Even in the most tranquil of offices, workplace injuries are not an uncommon occurrence. So when a team of colleagues is able to work collaboratively and proactively to prevent injuries in a sometimes unforgiving, industrial work environment, it speaks to shared values and clear lines of communication.
The Hoopeston Wind facility, which covers thousands of acres of working farmland in Vermilion County, Illinois, reached a major milestone late in 2018: 1,000 straight days without an injury. No pinches, no falls, no stubbed toes.
The site team, which comprises Apex Clean Energy and Vestas America personnel, exemplifies an unfaltering commitment to safety. The workers manage the full spectrum of day-to-day operations, which at times involve situations with potential for significant injury. The safety standards in place—and, more important, the buy-in from all those who enter the site—have ensured for the past three years that everyone leaves just as they come.
“To achieve a zero-incident safety culture in a blended environment involving employees of two companies, as well as guests to the site, requires great intention and constant communication,” says Curtis Radke, Hoopeston facility manager. “Apex and Vestas partner to maintain and grow this culture, and our success is evident in crossing this milestone of 1,000 injury-free days.”
A Renewed Commitment Every Day
Each morning at the Hoopeston Wind farm begins in the site’s Operations and Maintenance building. At six o’clock, among the spare parts, equipment, and forklift, one can always find a group of rookie and veteran technicians alongside their managers. Like the warm-up for a boutique “boot camp” workout, the team stretches to classic tunes and discusses operational plans for the day. The group reviews specific safety concerns and raises topics that may be relevant on the job site.
“That’s what leadership at every level of the team looks like, when titles matter much less than the simple dedication of individuals who truly care about the well-being of their fellow workers.”
A few of the site team’s daily tasks include climbing towers to perform repairs, switching high-voltage circuits in the substation, managing crane work, and installing exterior turbine components at great heights. Periodically, groups of guests also visit for tours. These groups vary from elected officials to community members and students interested in clean energy, with similarly diverse ages and levels of mobility. All participants receive a safety briefing and are required to wear personal protective equipment on the site.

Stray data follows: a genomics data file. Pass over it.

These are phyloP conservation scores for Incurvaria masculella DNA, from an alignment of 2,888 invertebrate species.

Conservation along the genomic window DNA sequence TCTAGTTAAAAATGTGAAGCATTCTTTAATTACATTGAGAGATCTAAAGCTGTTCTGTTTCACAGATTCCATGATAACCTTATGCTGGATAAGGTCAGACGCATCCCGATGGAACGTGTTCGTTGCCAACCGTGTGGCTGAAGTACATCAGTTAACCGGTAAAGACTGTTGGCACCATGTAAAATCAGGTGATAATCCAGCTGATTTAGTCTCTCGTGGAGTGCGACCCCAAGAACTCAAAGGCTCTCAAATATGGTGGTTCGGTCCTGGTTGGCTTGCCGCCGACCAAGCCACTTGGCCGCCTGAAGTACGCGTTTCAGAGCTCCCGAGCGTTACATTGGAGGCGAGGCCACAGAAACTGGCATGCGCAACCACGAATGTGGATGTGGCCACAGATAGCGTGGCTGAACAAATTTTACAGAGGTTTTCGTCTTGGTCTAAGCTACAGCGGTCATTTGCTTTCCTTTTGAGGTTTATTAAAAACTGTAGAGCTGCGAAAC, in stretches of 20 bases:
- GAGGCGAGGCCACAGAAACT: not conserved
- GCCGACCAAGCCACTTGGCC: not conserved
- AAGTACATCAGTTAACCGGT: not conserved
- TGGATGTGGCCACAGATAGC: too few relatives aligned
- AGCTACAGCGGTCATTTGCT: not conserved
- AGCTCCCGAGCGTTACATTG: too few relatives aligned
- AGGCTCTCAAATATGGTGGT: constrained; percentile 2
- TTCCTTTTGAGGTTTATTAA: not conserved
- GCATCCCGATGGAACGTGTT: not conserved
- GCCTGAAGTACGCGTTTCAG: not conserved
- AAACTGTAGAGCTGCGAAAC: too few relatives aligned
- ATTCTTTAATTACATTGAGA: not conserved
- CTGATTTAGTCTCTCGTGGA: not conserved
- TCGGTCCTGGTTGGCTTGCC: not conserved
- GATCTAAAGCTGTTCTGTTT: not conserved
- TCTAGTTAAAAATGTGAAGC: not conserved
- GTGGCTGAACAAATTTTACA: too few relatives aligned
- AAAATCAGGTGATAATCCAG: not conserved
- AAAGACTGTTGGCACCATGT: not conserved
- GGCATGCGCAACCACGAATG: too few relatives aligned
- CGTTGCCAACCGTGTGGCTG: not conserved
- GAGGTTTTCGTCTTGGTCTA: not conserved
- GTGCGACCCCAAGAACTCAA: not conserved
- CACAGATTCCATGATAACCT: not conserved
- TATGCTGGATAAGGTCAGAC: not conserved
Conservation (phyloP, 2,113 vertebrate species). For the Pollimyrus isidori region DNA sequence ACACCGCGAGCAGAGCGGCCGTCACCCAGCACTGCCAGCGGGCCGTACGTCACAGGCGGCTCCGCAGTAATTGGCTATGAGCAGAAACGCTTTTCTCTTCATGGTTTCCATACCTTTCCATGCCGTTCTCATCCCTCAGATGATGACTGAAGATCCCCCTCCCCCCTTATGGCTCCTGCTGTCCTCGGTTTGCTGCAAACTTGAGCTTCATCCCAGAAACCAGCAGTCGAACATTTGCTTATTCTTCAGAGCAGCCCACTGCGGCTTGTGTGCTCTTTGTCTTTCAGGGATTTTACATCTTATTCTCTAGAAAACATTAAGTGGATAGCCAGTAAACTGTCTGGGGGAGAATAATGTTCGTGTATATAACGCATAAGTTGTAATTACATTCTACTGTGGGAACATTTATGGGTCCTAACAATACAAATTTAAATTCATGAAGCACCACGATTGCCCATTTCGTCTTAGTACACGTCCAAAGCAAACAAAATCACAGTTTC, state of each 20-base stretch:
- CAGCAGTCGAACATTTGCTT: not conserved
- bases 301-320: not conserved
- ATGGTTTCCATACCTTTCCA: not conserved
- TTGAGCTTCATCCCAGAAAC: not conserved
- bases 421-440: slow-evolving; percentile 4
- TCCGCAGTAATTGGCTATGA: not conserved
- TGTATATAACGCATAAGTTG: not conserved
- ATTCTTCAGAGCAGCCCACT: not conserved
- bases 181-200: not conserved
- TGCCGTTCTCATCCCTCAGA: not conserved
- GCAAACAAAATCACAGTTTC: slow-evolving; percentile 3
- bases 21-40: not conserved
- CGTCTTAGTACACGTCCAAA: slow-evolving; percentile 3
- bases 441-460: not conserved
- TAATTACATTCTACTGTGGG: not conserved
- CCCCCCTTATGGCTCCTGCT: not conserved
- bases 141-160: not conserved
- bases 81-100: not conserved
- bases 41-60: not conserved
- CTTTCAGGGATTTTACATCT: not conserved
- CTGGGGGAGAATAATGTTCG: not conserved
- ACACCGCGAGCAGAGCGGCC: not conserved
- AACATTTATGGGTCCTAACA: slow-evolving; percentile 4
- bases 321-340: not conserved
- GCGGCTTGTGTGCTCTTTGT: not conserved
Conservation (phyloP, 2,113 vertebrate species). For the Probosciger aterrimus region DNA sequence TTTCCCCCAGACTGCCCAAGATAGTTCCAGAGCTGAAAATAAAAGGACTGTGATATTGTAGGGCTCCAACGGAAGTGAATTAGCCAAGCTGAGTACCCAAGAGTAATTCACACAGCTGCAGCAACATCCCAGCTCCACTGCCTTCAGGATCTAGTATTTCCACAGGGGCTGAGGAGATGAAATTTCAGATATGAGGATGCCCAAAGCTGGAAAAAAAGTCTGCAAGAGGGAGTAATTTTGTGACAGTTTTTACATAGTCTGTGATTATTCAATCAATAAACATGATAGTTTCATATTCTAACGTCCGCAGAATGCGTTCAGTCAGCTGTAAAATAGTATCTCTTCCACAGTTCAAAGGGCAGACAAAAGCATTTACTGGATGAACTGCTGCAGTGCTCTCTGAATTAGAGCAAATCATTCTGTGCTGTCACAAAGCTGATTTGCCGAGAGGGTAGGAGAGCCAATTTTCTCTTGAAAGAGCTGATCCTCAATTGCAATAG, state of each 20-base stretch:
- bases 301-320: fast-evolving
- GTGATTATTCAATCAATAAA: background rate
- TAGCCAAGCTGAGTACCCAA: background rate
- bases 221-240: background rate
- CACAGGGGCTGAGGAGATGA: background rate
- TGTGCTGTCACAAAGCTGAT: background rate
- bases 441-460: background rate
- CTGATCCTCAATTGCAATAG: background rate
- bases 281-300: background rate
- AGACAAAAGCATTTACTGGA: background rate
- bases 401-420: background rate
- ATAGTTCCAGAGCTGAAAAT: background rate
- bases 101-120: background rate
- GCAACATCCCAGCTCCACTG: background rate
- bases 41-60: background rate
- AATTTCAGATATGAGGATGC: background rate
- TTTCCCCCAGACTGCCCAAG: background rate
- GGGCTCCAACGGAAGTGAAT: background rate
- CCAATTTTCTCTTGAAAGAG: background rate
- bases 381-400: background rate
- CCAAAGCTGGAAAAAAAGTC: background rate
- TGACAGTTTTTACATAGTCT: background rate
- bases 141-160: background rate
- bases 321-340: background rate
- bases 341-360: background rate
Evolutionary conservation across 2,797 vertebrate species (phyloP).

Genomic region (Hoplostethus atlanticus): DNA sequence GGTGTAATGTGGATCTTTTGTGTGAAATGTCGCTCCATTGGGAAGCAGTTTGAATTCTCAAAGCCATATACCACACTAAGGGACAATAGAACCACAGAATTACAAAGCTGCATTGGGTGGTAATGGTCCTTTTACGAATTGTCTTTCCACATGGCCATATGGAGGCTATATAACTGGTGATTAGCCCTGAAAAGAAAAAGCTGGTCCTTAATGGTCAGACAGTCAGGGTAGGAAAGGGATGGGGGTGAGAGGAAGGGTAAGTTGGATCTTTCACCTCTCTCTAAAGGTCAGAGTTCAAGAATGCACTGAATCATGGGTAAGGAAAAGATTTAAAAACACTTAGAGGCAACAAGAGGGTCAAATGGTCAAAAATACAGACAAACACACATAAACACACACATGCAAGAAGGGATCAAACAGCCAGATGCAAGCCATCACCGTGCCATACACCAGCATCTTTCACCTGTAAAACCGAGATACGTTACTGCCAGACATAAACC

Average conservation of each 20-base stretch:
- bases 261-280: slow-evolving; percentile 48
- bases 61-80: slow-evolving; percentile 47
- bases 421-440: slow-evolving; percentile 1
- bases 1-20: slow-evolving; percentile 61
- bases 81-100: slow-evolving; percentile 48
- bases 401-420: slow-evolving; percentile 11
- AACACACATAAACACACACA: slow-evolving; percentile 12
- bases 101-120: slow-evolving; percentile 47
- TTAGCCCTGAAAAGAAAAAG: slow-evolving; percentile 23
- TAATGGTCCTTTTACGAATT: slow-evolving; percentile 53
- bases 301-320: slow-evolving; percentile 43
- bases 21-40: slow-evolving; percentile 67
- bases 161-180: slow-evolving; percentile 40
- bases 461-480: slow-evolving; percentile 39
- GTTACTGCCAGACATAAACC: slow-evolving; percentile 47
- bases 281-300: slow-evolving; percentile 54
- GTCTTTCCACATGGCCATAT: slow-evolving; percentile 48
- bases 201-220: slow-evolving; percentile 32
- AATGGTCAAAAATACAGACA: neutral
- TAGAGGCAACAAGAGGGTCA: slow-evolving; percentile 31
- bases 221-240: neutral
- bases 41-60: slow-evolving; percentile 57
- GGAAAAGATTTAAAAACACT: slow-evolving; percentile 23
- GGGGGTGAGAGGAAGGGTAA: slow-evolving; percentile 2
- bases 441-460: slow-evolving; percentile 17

“Wind projects in general operate under hazardous conditions,” says Neil James, a 35-year industry veteran and vice president of operations, maintenance, and monitoring for Apex Clean Energy. “Hoopeston Wind is a perfect example of a site where those conditions are mitigated by a rigorous safety program that empowers anyone on the team to stop work if a potential hazard is identified. That’s what leadership at every level of the team looks like, when titles matter much less than the simple dedication of individuals who truly care about the well-being of their fellow workers.”
Apex Health and Safety Manager John Boyle builds on proven safety principles and practices, working continuously to educate employees across the organization. “Whether our team is out in the field in the nearly two dozen states where Apex has projects under development or management, or in our Charlottesville or Minneapolis offices, we are all on the same page regarding safety as a core value of our business,” says Boyle. “Through required safety trainings, tips at company-wide weekly briefings, and a robust set of policies and procedures, we are constantly seeking opportunities to improve.”
“It’s a culture of trust,” Boyle continues. “Without trust, there is no feedback and no buy-in. The Hoopeston team embodies our culture, and its performance over the past 1,000 days says it all.”